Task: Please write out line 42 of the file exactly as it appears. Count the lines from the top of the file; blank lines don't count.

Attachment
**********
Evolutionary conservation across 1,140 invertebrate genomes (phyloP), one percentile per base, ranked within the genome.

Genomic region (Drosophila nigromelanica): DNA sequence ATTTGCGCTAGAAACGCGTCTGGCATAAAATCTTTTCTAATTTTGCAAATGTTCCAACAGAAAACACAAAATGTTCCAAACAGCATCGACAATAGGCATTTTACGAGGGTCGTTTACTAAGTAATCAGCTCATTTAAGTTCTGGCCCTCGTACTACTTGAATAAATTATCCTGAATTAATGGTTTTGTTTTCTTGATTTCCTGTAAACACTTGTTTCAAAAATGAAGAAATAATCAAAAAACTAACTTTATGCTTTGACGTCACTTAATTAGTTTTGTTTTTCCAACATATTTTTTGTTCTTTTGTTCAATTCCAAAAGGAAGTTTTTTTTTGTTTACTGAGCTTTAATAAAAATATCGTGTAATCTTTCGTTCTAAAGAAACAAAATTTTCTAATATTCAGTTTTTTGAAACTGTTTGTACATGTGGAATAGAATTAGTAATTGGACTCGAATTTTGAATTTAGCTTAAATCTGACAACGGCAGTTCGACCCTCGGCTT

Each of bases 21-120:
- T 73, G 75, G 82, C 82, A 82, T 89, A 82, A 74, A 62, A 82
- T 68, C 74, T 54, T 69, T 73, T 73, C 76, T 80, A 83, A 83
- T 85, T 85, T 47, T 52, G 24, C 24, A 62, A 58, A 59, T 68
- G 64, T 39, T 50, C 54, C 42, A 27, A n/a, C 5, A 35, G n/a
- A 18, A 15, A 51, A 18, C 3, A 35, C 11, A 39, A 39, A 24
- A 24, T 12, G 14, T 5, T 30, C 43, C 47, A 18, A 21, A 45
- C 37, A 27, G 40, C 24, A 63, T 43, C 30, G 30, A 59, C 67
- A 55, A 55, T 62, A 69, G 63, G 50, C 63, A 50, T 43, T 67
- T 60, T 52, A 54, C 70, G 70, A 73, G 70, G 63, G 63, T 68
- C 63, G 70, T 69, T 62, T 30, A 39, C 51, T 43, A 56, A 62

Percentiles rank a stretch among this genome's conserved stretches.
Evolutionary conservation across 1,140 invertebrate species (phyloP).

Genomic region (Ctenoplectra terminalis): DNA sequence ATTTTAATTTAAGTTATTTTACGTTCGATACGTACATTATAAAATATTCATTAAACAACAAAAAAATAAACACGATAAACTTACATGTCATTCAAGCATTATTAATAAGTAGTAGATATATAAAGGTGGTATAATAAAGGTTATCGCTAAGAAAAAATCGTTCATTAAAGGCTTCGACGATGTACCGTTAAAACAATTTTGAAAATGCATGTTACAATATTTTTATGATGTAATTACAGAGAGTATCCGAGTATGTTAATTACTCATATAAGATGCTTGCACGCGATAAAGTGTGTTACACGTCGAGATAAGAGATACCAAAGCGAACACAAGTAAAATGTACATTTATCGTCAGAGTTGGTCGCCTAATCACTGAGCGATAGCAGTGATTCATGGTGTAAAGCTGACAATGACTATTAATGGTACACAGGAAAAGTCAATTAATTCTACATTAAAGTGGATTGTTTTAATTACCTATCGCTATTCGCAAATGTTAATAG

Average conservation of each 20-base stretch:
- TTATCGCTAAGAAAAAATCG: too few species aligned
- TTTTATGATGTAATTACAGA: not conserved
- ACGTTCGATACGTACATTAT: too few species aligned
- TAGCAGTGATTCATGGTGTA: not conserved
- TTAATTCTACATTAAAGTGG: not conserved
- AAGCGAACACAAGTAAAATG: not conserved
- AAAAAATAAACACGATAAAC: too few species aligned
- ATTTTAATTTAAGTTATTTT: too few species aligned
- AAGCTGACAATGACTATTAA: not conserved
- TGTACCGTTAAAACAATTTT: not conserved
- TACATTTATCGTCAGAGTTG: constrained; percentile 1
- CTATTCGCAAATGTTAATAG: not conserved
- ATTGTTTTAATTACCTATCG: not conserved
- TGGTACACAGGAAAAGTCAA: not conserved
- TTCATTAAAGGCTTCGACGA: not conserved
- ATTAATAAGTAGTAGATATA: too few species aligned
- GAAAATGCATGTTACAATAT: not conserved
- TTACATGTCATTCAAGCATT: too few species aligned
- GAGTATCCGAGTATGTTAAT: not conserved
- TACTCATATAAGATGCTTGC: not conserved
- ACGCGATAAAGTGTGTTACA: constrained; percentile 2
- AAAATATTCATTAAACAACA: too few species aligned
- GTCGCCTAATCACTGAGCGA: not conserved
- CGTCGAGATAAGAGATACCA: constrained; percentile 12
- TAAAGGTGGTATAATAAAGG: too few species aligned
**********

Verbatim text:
- TAAAGGTGGTATAATAAAGG: too few species aligned